The warm winter is expected to cause a surge of irritating bugs this summer. In much the same way, a glut of constitutional amendment proposals should cause an extended surge of irritating petition gatherers at your door.
Last Thursday, the Ohio Ballot Board approved two more constitutional amendment proposals, bringing to four the total number of proposals currently being pushed statewide. The two new proposals join efforts for “personhood” and right-to-work amendments.
The marriage-equality campaign, known as “Freedom to Marry Ohio,” has already mustered 1,500 volunteers statewide, with plans to have 10,000 onboard by summer. And they’ll be around awhile: Unlike the other campaigns, they’re eying the 2013 elections, not 2012.
“It’s going to be very difficult to get everything organized in time for the 2012 ballot,” says movement instigator Ian James of Columbus. “Having a dialogue over 19 months makes sense — you can reach a lot of people.”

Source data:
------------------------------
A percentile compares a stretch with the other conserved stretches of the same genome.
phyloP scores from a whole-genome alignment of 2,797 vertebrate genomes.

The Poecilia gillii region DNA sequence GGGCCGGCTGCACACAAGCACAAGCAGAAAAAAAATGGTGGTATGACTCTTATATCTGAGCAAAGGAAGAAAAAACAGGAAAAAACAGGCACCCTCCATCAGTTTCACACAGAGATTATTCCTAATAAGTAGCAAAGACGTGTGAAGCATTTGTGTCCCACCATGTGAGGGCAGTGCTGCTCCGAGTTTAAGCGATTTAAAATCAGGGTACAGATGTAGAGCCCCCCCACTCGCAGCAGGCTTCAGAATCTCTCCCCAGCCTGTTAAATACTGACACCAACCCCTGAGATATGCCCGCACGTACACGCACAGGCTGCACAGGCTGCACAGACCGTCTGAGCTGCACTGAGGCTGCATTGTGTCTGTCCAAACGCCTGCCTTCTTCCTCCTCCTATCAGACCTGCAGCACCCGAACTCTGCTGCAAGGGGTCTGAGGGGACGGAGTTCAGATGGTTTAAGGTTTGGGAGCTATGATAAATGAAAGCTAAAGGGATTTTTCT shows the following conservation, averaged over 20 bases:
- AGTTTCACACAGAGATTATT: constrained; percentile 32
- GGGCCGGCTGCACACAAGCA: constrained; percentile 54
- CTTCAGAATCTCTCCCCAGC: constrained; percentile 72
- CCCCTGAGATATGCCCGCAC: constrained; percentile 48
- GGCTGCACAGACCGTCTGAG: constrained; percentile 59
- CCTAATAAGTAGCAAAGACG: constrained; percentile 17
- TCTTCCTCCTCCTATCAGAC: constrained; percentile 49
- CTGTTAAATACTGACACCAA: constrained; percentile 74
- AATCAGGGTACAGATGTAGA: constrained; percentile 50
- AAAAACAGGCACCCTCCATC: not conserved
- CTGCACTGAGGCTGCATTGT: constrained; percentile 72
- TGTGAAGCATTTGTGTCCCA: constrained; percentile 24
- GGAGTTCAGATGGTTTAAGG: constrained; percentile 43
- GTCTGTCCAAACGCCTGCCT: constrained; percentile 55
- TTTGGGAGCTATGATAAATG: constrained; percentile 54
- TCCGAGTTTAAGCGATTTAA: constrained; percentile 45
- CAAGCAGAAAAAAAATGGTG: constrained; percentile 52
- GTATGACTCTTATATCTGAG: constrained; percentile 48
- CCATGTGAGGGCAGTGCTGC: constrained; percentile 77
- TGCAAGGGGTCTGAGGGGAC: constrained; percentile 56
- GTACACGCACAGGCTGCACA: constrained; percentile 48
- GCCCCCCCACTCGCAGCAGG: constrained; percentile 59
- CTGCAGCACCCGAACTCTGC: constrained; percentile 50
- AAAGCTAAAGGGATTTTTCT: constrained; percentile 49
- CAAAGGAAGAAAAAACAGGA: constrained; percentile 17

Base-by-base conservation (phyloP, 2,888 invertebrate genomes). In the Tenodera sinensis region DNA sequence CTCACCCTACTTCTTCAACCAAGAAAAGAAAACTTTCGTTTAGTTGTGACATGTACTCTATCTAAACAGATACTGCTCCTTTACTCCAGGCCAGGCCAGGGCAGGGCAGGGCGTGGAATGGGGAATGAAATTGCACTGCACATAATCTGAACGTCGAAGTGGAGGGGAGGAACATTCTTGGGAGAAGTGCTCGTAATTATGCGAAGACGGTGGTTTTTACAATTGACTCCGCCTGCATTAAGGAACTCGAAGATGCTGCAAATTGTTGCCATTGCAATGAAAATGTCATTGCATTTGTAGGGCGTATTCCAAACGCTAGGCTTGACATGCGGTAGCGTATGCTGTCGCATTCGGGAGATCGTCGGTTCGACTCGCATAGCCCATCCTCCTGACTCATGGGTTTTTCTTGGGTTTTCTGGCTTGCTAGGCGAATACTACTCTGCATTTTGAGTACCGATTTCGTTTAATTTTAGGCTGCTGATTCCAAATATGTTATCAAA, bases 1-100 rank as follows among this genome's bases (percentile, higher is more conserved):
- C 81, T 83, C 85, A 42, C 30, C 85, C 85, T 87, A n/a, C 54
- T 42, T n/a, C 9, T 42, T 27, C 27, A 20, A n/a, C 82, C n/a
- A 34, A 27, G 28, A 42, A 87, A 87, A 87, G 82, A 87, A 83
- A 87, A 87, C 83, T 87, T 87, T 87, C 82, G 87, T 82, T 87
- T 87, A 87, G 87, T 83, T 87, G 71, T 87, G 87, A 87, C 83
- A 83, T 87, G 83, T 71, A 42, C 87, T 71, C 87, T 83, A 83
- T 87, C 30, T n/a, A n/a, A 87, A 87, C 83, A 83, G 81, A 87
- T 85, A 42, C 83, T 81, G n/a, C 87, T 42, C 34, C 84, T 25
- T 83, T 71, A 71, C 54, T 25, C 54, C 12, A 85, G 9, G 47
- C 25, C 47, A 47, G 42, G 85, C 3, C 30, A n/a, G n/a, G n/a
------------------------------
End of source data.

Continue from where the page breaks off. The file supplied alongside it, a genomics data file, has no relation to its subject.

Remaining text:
Also influencing the move to 2013: Presidential elections like this year’s tend to draw Ohio’s plentiful conservative woodland crackers out to polling booths — the kind of folks who tend not to cotton to William and Jerome’s nuptial plans. By holding off till 2013, plentiful urban Democratic voters are more likely to steer the vote in favor of gay marriage.
The other measure approved last week, dubbed “Voters First Ohio,” would replace the current system of having lawmakers draw their own legislative and congressional district lines in favor of a nonpartisan commission that would be charged with the task based on input from voters and communities.
There’s more urgency here because, if passed in November, the commission would convene immediately and redraw district lines for 2014, relegating this year’s bizarre redistricting to: 1) an historical anomaly, and 2) a blip of very bad luck for Dennis Kucinich.